By the time Uhuru Kenyatta was hitting 30 years in 1992, some of those who were close to his life had started regarding him as a natural leader who was pursuing a bad cause. Those were the days when his exploits in social life had become so novel, his circle of friends expanding by daybreak as power and rent seekers invaded his inner circle.
His first cousin, Mr Kung’u Muigai told the Daily Nation that “this is our son who broke off from the yokes of influence our family wielded and packaged himself as a common person anyone could approach and relate with without a worry of the trappings of power that his family enjoyed”.
He was in horticulture business then, selling French beans outside Blue Post Hotel in Thika, which is owned by his family.
Family insiders told this writer that the President’s mother, Mama Ngina Kenyatta, who is the founding First Lady of the nation, had lamented for long that her son was pursuing defeatist causes instead of engaging in what was naturally his—leadership.
“This was a young man whose father—Mzee Jomo Kenyatta—had brought up thoroughly coached to one day rule Kenya, but he appeared not interested, loving partying too much… until his mother intervened around 1995,” revealed a member of the Kenyatta family.
Mama Ngina is reported to have started seeking audience with the then president Daniel arap Moi to allow her son to sample the leadership vaults of the nation, a sort of persona rehabilitation programme for the young Kenyatta.
Moi did not disappoint. He started a panel-beating endeavour to prepare Uhuru, a political scientist and economist from the US’s Amherst College, for leadership. The young man had key advantages that worked for him well—his penchant to think fast, mix well, express himself perfectly, and what appeared to a power, through oratory, to hypnotise people.
In 1997 Moi influenced Uhuru’s elevation to the Gatundu chairmanship of the then ruling party, Kanu, that his father had once led, and thus made him a parliamentary seat candidate in his home constituency of Gatundu South.
Uhuru presented his nomination papers on December 8, 1997, then aged 36, ahead of the December 27 General Election. His main competitor was Moses Mwihia of the Liberal Democratic Party (LDP), who was being supported by the current Gatundu South MP Moses Kuria, then aged only 26.
Uhuru lost the race by more than 12,000 votes after Mwihia “abducted himself”, staged-managed his murder and had his supporters blame it all on the greenhorn Uhuru, who is reported to have become so distraught by the experiences of that race that he vowed never to get involved in politics again and retreated back to his former social life, occasionally overseeing family businesses.
Away in Nairobi, Moi, the reputed political giraffe of his heyday, had noticed a leadership spark in Uhuru that he thought he could nurture, and so in 1999 he fished out the young man from political oblivion and made him the chairman of the Kenya Tourist Board. A year later, in 2000, the President appointed Uhuru chair of the Disaster Emergency Response Committee. And, again a year later, in 2001, Moi reached out to the political depths of his mentee and nominated him to Parliament—after prevailing upon Mark Too to resign so as to create space for him. Soon after, Moi appointed Uhuru to the Cabinet.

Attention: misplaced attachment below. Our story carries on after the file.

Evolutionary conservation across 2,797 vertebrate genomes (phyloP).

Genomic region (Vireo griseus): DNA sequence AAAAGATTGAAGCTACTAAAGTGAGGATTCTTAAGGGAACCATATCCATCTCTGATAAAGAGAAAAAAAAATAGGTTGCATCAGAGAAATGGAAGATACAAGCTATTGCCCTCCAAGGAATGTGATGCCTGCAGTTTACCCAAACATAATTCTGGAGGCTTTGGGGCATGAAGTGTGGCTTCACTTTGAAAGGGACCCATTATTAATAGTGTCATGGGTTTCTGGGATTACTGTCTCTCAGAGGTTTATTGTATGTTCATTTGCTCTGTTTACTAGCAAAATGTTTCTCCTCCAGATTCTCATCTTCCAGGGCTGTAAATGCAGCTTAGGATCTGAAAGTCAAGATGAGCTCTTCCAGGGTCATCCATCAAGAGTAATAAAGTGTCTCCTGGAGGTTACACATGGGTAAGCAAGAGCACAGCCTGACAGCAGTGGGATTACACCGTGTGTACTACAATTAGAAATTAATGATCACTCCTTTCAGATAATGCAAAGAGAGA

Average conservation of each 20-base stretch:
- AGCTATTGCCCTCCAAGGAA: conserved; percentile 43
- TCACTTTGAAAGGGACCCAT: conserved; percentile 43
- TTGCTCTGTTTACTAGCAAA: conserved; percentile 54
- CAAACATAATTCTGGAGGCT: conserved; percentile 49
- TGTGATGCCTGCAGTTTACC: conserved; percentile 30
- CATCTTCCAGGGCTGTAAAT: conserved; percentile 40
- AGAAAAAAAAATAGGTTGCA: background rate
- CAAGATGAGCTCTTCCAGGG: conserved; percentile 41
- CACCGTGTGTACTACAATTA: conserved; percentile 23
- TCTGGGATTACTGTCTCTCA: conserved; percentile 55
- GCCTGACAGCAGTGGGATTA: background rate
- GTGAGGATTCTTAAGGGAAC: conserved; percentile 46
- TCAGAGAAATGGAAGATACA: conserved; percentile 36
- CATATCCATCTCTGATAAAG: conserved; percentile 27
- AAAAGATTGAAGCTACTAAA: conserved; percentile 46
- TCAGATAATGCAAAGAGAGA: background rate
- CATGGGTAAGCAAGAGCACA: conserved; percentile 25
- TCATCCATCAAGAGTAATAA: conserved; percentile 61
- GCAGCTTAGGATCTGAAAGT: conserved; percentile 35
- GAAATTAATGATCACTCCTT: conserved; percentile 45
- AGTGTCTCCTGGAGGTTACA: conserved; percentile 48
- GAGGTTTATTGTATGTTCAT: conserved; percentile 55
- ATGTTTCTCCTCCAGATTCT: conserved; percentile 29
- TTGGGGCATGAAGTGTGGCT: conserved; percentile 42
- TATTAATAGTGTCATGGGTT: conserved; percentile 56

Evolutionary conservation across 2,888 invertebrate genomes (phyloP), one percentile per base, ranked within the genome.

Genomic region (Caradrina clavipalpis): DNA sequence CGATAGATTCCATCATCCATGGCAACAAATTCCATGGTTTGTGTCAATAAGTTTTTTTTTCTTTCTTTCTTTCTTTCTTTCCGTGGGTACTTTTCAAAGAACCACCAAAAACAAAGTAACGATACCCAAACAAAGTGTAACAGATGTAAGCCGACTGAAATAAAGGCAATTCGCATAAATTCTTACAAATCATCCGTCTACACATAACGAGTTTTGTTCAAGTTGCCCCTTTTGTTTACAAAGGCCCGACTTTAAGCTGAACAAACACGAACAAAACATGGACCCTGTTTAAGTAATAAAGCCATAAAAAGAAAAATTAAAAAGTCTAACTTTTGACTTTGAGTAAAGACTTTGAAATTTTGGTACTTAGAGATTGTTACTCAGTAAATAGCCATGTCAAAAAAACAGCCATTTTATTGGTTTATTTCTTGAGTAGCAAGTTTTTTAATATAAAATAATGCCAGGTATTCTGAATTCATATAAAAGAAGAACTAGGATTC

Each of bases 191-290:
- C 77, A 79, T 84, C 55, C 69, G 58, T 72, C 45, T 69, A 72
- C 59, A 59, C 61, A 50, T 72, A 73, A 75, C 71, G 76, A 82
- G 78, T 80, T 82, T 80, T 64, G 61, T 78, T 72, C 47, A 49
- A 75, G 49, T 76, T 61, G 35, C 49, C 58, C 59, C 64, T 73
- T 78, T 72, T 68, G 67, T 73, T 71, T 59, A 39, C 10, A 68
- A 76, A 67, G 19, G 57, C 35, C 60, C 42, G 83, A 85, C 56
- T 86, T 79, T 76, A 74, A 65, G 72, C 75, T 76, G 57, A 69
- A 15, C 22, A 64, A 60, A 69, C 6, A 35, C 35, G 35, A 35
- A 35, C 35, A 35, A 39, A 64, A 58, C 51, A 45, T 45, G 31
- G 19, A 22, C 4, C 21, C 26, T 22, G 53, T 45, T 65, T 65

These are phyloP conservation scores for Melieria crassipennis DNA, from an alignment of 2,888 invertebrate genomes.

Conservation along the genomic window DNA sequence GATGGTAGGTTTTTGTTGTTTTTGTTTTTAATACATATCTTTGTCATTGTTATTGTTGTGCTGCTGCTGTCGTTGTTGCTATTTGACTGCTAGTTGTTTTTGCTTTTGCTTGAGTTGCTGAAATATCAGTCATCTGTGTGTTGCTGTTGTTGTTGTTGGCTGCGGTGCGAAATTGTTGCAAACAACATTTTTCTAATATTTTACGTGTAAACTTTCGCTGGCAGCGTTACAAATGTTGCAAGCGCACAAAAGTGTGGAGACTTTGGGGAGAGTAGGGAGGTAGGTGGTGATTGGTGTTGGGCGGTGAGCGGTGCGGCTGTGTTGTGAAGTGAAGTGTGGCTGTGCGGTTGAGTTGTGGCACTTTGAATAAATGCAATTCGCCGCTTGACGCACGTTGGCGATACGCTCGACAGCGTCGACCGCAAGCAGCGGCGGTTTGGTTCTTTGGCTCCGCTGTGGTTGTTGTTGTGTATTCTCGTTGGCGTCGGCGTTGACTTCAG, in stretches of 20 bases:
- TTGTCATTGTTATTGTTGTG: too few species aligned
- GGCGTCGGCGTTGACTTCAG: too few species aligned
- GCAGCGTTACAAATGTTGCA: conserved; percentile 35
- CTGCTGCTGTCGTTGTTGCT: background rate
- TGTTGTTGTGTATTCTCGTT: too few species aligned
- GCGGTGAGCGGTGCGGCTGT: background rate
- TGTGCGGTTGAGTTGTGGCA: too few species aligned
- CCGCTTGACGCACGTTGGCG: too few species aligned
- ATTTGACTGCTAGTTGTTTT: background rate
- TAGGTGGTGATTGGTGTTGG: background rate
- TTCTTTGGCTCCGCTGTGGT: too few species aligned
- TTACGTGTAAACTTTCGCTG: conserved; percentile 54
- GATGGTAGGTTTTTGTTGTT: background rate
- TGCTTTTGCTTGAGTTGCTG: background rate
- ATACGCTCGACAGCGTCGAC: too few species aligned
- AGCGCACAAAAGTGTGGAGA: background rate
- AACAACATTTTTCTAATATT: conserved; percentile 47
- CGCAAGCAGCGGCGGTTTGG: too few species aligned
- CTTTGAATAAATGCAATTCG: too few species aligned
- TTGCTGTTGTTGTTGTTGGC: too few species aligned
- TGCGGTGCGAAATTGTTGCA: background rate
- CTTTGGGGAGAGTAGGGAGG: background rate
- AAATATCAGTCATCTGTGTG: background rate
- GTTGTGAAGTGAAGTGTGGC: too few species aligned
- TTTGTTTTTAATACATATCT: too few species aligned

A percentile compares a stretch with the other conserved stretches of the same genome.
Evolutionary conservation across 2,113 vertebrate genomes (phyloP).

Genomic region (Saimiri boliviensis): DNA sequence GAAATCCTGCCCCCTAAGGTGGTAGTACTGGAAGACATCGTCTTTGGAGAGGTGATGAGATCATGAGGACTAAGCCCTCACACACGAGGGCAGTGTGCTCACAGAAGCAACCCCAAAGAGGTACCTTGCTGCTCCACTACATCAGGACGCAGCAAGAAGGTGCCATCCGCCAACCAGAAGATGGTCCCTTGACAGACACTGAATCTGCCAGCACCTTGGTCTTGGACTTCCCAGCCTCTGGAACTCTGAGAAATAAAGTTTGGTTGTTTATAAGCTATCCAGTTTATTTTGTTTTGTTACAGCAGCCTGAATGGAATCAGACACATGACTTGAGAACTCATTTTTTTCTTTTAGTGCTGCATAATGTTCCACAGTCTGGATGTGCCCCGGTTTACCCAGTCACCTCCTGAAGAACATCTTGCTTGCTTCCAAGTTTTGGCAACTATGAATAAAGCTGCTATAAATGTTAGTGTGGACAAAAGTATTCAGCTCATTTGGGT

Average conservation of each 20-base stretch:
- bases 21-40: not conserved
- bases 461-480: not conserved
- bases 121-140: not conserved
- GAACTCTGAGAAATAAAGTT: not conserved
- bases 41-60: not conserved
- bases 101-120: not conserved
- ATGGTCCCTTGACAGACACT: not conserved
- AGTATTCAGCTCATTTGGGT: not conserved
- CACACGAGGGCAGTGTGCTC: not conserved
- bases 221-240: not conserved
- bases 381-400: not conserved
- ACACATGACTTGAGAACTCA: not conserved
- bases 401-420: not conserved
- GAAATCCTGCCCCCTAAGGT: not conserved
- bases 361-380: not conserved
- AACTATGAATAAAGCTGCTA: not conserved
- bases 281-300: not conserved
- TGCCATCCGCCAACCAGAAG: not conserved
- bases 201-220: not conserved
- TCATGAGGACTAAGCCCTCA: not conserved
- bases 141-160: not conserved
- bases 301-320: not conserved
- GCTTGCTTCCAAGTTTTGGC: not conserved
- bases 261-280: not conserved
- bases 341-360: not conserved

State House insiders
“It was very apparent that Moi was on a script. He was deliberately shoring up Uhuru to top leadership and it was not in doubt in the minds of State House insiders,” said former Mathira MP Rigathi Gachagua, now Deputy President-elect, who was then picked by the new minister to be his Personal Assistant.
Mr Gachagua says “then, Uhuru was exhibiting all the signs of rising to greatness and the Mt Kenya region was embracing him as the custodian of the founding father’s (Mzee Jomo Kenyatta who had died in 1978) legacy and continuance of the region’s leadership”. Today Gachagua, who served in the PA position until 2006, sits across the political divide with the retiring Uhuru.
In 2002, President Moi made Uhuru one of the four Kanu party vice-chairs and proceeded—to the disbelief of seasoned mandarins surrounding Moi—to name him that year’s General Election presidential flag bearer.
Among his supporters then was Amani National Congress leader Musalia Mudavadi, who was appointed to deputise Uhuru for the race, and William Ruto, who acted as chief mobiliser.
It was a move that set the ruling party on a journey to oblivion since it was deserted by bigwigs, who included Vice-President George Saitoti and Secretary-General Joseph Kamotho. They teamed up with the National Rainbow Coalition’s presidential aspirant Mwai Kibaki and gave Uhuru a resounding defeat. While Kibaki garnered 62.2 per cent of the cast votes, Uhuru managed just 31.3 per cent, sending him to the role of the Official Opposition Leader and the national chairman of the former ruling party.